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Possible Planet Found in Whirlpool Galaxy (M51)

Possible Planet Found in Whirlpool Galaxy (M51)

Using the change in brightness of an X-ray binary found in observations from two X-ray telescopes, scientists may have found an extragalactic planet.

X ray and illustration of whirlpool galaxy
CREDIT: X-ray: NASA/CXC/SAO/R. DiStefano, et al.; Optical: NASA/ESA/STScI/Grendler; Illustration: NASA/CXC/M.Weiss

Scientists using the ESA’s XMM-Newton and NASA’s Chandra X-ray telescopes may have found a planet in another galaxy. Not surprisingly, the methods that work for finding exoplanets here in the Milky Way, like transits and gravitational shifts, don’t work when looking at another galaxy because the visible light is hard to break apart into objects. But X-rays work really well since there are far fewer objects that shine in X-ray light, so the data collected can be analyzed to differentiate between a variety of X-ray sources.

In this case, scientists looked for X-ray binaries, which are pairs of objects such as a neutron star or black hole and a so-called donor star whose material is being pulled in by the denser object. The acceleration of the infalling star stuff produces bright X-rays, and as lead author Rosanne Di Stefano explains: X-ray binaries may be ideal places to search for planets, because, although they are a million times brighter than our Sun, the X-rays come from a very small region. In fact, the source that we studied is smaller than Jupiter, so a transiting planet could completely block the light from the X-ray binary.

And that’s what Di Stefano and her team observed in the Whirlpool Galaxy while looking at an X-ray binary named M51-ULS-1. A light dip blocked the X-ray signal for a few hours before coming back. Of course, that didn’t automatically mean this is a planet. The team had to rule out a bunch of other options like dust, a small star, or variability from the source itself. They even ruled out that it was the source star passing in front of the dense object. Now, Di Stefano clarifies: We can only say with confidence that it doesn’t fit any of our other explanations.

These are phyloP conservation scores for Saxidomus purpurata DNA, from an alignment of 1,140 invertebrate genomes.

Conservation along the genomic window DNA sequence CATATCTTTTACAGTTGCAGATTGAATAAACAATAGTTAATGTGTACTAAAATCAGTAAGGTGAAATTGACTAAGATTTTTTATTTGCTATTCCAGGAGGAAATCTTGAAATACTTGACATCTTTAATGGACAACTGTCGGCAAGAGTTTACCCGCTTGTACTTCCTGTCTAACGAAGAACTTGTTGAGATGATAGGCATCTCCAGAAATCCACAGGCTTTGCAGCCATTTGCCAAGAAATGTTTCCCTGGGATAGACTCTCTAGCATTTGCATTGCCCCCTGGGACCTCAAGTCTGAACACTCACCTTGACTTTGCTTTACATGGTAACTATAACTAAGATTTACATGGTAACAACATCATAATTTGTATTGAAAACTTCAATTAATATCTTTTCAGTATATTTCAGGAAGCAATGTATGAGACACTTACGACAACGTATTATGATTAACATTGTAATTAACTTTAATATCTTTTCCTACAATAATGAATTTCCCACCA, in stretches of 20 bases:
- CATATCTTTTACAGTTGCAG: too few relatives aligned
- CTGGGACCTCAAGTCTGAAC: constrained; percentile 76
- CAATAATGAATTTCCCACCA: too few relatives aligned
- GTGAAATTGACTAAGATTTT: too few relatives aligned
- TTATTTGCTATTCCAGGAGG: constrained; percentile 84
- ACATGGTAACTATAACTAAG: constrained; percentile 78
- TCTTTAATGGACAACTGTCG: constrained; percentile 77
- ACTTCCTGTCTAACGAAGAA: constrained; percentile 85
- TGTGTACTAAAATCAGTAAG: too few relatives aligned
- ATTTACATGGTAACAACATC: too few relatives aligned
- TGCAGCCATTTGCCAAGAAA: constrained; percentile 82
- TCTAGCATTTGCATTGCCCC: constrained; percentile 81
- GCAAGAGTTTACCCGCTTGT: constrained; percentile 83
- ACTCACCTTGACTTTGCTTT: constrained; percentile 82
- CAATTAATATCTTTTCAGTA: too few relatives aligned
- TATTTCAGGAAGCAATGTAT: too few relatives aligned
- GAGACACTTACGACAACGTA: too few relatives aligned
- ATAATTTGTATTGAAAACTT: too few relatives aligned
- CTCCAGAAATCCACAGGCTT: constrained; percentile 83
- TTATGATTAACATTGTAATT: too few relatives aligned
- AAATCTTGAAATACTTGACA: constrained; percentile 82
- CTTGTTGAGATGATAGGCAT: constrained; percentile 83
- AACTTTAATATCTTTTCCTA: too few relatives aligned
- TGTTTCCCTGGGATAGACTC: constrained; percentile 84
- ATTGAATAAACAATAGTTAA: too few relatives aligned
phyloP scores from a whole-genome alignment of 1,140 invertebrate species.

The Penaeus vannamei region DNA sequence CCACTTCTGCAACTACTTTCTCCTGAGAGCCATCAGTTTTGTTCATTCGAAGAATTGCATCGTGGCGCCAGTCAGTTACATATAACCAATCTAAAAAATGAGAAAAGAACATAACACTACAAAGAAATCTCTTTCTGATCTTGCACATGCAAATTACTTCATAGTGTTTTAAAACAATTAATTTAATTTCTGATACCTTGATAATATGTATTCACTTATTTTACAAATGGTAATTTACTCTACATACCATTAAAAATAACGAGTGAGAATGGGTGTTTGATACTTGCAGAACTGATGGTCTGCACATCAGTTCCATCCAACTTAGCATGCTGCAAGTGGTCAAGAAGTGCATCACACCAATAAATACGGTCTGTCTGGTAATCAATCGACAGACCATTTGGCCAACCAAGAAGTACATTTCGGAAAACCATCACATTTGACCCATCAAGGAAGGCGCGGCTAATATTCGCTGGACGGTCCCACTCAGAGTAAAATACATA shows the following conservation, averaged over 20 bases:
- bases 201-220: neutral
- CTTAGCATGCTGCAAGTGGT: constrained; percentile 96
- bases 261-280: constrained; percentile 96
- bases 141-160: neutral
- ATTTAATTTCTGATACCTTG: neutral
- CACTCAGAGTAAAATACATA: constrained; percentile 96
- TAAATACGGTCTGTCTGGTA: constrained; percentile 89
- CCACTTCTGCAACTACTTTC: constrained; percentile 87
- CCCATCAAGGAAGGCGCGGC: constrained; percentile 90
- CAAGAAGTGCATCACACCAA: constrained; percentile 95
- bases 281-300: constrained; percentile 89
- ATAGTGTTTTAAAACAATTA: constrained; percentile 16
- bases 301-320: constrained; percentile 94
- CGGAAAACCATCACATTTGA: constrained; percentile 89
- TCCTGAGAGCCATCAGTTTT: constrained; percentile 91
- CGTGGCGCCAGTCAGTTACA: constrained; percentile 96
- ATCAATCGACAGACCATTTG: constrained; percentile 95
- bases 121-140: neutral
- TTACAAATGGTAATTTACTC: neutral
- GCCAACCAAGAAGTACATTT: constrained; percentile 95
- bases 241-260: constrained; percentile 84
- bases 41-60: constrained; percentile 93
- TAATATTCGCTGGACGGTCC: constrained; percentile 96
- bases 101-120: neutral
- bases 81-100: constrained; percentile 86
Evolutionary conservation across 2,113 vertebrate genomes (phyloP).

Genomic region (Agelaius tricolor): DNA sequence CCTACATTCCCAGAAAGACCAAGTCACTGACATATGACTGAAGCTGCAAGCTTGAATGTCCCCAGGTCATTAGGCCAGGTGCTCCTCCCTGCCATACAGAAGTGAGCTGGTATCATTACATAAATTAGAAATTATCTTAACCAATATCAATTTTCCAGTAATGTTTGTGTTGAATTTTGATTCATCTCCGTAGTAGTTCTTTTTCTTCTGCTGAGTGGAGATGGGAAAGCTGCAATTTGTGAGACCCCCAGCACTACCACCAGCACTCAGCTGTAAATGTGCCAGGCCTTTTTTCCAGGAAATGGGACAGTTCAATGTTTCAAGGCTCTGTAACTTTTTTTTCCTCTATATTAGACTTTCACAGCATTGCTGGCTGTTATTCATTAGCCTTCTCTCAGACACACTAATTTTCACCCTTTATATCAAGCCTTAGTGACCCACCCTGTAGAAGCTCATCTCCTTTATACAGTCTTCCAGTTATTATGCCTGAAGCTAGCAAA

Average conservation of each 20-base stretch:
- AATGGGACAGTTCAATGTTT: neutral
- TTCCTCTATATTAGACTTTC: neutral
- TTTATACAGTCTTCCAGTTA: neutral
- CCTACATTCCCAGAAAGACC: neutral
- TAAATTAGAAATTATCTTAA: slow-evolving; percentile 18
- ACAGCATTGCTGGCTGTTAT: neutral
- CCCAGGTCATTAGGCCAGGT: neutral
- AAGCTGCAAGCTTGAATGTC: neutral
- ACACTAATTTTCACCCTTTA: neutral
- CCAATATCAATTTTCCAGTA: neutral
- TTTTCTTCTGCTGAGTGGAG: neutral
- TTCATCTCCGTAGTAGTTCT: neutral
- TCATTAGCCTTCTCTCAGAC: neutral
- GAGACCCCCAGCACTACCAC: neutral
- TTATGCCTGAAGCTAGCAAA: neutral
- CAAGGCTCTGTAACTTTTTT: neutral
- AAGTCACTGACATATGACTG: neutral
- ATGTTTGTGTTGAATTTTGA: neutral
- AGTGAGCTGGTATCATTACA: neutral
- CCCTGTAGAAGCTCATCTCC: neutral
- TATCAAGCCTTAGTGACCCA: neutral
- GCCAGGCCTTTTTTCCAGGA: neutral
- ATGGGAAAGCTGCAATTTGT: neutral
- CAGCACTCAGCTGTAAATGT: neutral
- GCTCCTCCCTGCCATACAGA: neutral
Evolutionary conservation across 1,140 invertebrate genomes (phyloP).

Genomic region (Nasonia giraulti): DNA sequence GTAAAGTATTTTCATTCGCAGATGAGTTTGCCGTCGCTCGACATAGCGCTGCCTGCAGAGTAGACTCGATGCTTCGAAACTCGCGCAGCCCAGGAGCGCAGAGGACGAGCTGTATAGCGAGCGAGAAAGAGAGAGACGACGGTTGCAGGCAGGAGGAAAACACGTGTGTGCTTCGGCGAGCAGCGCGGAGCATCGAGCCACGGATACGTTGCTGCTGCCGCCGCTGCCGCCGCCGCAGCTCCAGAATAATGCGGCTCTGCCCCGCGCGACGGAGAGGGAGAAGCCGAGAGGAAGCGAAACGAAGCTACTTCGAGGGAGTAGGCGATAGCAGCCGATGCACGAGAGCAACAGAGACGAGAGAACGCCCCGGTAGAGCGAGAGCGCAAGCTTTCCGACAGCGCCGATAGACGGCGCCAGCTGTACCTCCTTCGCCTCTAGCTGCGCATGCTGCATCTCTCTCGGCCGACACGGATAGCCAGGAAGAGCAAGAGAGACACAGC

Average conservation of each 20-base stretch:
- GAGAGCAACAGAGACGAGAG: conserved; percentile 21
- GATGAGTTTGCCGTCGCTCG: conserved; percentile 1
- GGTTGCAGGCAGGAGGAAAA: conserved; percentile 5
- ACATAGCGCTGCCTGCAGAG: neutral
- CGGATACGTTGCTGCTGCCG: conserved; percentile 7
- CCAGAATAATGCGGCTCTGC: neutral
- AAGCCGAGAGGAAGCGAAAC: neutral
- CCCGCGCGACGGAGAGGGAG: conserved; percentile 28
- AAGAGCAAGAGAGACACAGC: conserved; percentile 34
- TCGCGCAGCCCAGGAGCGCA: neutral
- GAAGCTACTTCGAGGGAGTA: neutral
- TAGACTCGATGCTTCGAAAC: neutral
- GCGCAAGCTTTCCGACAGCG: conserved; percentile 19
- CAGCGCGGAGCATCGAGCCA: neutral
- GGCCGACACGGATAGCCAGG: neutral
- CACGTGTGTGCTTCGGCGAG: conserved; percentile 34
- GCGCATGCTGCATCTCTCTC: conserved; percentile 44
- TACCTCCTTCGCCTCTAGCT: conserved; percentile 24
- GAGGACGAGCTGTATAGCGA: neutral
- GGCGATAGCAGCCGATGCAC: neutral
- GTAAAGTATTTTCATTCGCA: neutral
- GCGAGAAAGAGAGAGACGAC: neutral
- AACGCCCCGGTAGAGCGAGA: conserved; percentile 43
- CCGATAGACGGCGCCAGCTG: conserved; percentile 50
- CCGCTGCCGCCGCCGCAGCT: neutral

So don’t go counting your extragalactic planets until they’ve really been confirmed. This work is published in Nature Astronomy, and the news is exciting because it almost mirrors the discovery of the first exoplanet, which was found orbiting a pulsar and was observed in the X-ray wavelengths as well. Perhaps we are seeing the start of a new field of astrophysics!

More Information
CXO press release
ESA press release
A possible planet candidate in an external galaxy detected through X-ray transit,” Rosanne Di Stefano et al., 2021 October 25, Nature Astronomy

This story was written for the Daily Space podcast/YouTube series. Want more news from myself, Dr. Pamela Gay, and Erik Madaus? Check out

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